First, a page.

To reduce the chance of malware, Android 14 is starting to completely block the installation of apps targeting outdated versions of Android.
For years, the Google Play Store guidelines have ensured that Android developers keep their apps updated to take advantage of the latest features and security measures of the Android platform. This month, the guidelines were updated, requiring newly listed Play Store apps to target Android 12 at a minimum.
Until now, these minimum API-level requirements only applied to apps intended for the Google Play Store. If a developer wants to make an app for an older version, they can do so and simply ask their users to manually sideload the APK file. Likewise, if an Android app hasn’t been updated since the guidelines changed, the Play Store will continue to offer the app to those who’ve installed it before.
According to a newly posted code change, Android 14 is set to tighten API requirements, completely blocking the installation of outdated apps. This change would prevent users from sideloading specific APK files and also prevent app stores from installing those same apps.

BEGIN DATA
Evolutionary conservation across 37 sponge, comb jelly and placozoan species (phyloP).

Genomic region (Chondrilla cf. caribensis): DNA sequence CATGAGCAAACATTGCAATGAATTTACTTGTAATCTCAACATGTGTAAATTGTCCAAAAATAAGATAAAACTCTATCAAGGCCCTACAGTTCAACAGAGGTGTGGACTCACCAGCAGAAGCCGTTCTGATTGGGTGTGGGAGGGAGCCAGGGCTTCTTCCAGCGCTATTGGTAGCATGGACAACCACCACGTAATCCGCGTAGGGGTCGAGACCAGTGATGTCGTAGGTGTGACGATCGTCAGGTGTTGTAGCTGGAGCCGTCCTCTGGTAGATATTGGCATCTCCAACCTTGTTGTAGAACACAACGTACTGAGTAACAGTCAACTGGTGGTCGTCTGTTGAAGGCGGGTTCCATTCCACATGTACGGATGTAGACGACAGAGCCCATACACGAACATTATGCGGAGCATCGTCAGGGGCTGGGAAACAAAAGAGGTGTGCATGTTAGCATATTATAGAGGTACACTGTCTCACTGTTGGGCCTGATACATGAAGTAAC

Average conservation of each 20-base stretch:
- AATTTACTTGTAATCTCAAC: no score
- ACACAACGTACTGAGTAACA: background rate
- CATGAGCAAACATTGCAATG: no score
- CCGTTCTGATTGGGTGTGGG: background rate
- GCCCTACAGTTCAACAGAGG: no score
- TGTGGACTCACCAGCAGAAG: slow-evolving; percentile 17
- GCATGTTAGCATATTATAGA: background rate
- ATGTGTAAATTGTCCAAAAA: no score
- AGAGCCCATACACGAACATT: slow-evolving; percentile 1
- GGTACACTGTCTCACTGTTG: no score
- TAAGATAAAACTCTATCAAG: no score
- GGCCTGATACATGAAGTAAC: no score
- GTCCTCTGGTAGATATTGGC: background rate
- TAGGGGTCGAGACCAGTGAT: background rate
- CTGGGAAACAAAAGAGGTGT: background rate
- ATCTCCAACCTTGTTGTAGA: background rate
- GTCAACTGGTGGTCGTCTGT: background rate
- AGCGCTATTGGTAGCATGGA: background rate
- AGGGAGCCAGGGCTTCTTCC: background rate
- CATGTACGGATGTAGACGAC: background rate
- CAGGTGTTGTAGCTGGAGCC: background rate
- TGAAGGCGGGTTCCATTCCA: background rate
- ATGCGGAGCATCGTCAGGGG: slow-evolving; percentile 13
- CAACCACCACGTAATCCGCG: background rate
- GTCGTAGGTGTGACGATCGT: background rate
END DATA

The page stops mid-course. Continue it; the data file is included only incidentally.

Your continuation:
Initially, Android 14 devices will only block apps that target mostly old Android versions. However, the plan is to raise the threshold to Android 6.0 (Marshmallow) over time, with Google having a mechanism to “step up”. [it] That said, it will probably still be up to each device manufacturer to determine the threshold for outdated apps or to enable them at all.
If the minimum installable SDK version enforcement is enabled, you will block the installation of apps with a lower target SDK version than required. This helps improve security and privacy, as malware can target older SDK versions to avoid enforcing new API behaviors.
By blocking these outdated apps, Google wants to prevent the spread of malware apps on Android. The developer responsible for the change notes that some malware apps have deliberately targeted older versions of Android to get around certain protections that are only applied to newer apps.
That said, if for some reason you want or need to install an outdated application, you can still do so through a command shell, by using a new flag. Given the extra steps involved, it is less likely that someone would accidentally do this and accidentally install malware.
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